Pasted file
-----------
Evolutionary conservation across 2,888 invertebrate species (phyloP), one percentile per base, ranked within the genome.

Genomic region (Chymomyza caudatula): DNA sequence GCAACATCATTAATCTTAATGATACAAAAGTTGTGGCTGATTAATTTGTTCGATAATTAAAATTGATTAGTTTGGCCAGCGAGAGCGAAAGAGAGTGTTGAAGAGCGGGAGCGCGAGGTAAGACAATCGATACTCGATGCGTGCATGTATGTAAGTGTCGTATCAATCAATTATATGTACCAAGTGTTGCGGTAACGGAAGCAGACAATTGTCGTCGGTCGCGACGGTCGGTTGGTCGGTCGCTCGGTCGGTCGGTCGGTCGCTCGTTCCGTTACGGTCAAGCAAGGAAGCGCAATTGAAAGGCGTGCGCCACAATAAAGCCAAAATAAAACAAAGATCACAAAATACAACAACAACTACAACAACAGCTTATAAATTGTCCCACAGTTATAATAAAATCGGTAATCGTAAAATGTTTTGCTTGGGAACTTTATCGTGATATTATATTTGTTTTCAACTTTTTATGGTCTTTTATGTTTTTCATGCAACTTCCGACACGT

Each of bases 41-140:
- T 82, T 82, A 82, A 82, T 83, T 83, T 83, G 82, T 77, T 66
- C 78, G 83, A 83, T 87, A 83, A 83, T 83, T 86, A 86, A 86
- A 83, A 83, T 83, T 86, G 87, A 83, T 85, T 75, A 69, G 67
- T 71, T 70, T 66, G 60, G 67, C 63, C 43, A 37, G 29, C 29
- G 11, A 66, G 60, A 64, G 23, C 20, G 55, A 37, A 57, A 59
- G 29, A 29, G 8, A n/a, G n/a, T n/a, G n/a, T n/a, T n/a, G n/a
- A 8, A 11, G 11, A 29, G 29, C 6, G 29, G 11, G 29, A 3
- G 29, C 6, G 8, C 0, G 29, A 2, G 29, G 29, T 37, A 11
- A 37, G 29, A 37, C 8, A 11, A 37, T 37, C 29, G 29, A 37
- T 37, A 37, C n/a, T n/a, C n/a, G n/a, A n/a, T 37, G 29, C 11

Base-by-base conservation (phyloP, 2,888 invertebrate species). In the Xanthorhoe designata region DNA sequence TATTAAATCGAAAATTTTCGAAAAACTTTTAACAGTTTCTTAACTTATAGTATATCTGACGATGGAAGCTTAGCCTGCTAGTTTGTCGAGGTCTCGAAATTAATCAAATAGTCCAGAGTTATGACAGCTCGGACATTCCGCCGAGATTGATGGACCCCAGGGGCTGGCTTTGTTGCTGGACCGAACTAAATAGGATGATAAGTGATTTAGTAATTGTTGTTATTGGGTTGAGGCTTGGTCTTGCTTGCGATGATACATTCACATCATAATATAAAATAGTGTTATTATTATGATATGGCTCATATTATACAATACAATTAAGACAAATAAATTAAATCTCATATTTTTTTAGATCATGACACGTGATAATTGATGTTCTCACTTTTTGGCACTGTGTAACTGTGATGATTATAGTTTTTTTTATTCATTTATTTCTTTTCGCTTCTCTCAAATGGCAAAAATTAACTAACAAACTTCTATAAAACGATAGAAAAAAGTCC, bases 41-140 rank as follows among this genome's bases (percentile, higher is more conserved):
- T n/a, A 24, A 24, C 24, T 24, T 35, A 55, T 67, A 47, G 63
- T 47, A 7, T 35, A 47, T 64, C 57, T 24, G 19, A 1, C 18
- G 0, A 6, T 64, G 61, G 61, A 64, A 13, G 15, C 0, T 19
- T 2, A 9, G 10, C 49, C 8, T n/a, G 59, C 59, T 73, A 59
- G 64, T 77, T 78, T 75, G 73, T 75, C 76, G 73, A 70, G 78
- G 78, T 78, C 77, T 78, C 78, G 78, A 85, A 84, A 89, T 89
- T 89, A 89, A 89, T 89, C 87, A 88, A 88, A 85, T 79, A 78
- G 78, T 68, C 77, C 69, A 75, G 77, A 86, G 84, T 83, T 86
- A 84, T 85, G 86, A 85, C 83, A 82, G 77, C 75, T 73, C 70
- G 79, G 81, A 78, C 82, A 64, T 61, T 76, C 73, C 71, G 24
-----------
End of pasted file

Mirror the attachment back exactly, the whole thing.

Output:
Evolutionary conservation across 2,888 invertebrate species (phyloP), one percentile per base, ranked within the genome.

Genomic region (Chymomyza caudatula): DNA sequence GCAACATCATTAATCTTAATGATACAAAAGTTGTGGCTGATTAATTTGTTCGATAATTAAAATTGATTAGTTTGGCCAGCGAGAGCGAAAGAGAGTGTTGAAGAGCGGGAGCGCGAGGTAAGACAATCGATACTCGATGCGTGCATGTATGTAAGTGTCGTATCAATCAATTATATGTACCAAGTGTTGCGGTAACGGAAGCAGACAATTGTCGTCGGTCGCGACGGTCGGTTGGTCGGTCGCTCGGTCGGTCGGTCGGTCGCTCGTTCCGTTACGGTCAAGCAAGGAAGCGCAATTGAAAGGCGTGCGCCACAATAAAGCCAAAATAAAACAAAGATCACAAAATACAACAACAACTACAACAACAGCTTATAAATTGTCCCACAGTTATAATAAAATCGGTAATCGTAAAATGTTTTGCTTGGGAACTTTATCGTGATATTATATTTGTTTTCAACTTTTTATGGTCTTTTATGTTTTTCATGCAACTTCCGACACGT

Each of bases 41-140:
- T 82, T 82, A 82, A 82, T 83, T 83, T 83, G 82, T 77, T 66
- C 78, G 83, A 83, T 87, A 83, A 83, T 83, T 86, A 86, A 86
- A 83, A 83, T 83, T 86, G 87, A 83, T 85, T 75, A 69, G 67
- T 71, T 70, T 66, G 60, G 67, C 63, C 43, A 37, G 29, C 29
- G 11, A 66, G 60, A 64, G 23, C 20, G 55, A 37, A 57, A 59
- G 29, A 29, G 8, A n/a, G n/a, T n/a, G n/a, T n/a, T n/a, G n/a
- A 8, A 11, G 11, A 29, G 29, C 6, G 29, G 11, G 29, A 3
- G 29, C 6, G 8, C 0, G 29, A 2, G 29, G 29, T 37, A 11
- A 37, G 29, A 37, C 8, A 11, A 37, T 37, C 29, G 29, A 37
- T 37, A 37, C n/a, T n/a, C n/a, G n/a, A n/a, T 37, G 29, C 11

Base-by-base conservation (phyloP, 2,888 invertebrate species). In the Xanthorhoe designata region DNA sequence TATTAAATCGAAAATTTTCGAAAAACTTTTAACAGTTTCTTAACTTATAGTATATCTGACGATGGAAGCTTAGCCTGCTAGTTTGTCGAGGTCTCGAAATTAATCAAATAGTCCAGAGTTATGACAGCTCGGACATTCCGCCGAGATTGATGGACCCCAGGGGCTGGCTTTGTTGCTGGACCGAACTAAATAGGATGATAAGTGATTTAGTAATTGTTGTTATTGGGTTGAGGCTTGGTCTTGCTTGCGATGATACATTCACATCATAATATAAAATAGTGTTATTATTATGATATGGCTCATATTATACAATACAATTAAGACAAATAAATTAAATCTCATATTTTTTTAGATCATGACACGTGATAATTGATGTTCTCACTTTTTGGCACTGTGTAACTGTGATGATTATAGTTTTTTTTATTCATTTATTTCTTTTCGCTTCTCTCAAATGGCAAAAATTAACTAACAAACTTCTATAAAACGATAGAAAAAAGTCC, bases 41-140 rank as follows among this genome's bases (percentile, higher is more conserved):
- T n/a, A 24, A 24, C 24, T 24, T 35, A 55, T 67, A 47, G 63
- T 47, A 7, T 35, A 47, T 64, C 57, T 24, G 19, A 1, C 18
- G 0, A 6, T 64, G 61, G 61, A 64, A 13, G 15, C 0, T 19
- T 2, A 9, G 10, C 49, C 8, T n/a, G 59, C 59, T 73, A 59
- G 64, T 77, T 78, T 75, G 73, T 75, C 76, G 73, A 70, G 78
- G 78, T 78, C 77, T 78, C 78, G 78, A 85, A 84, A 89, T 89
- T 89, A 89, A 89, T 89, C 87, A 88, A 88, A 85, T 79, A 78
- G 78, T 68, C 77, C 69, A 75, G 77, A 86, G 84, T 83, T 86
- A 84, T 85, G 86, A 85, C 83, A 82, G 77, C 75, T 73, C 70
- G 79, G 81, A 78, C 82, A 64, T 61, T 76, C 73, C 71, G 24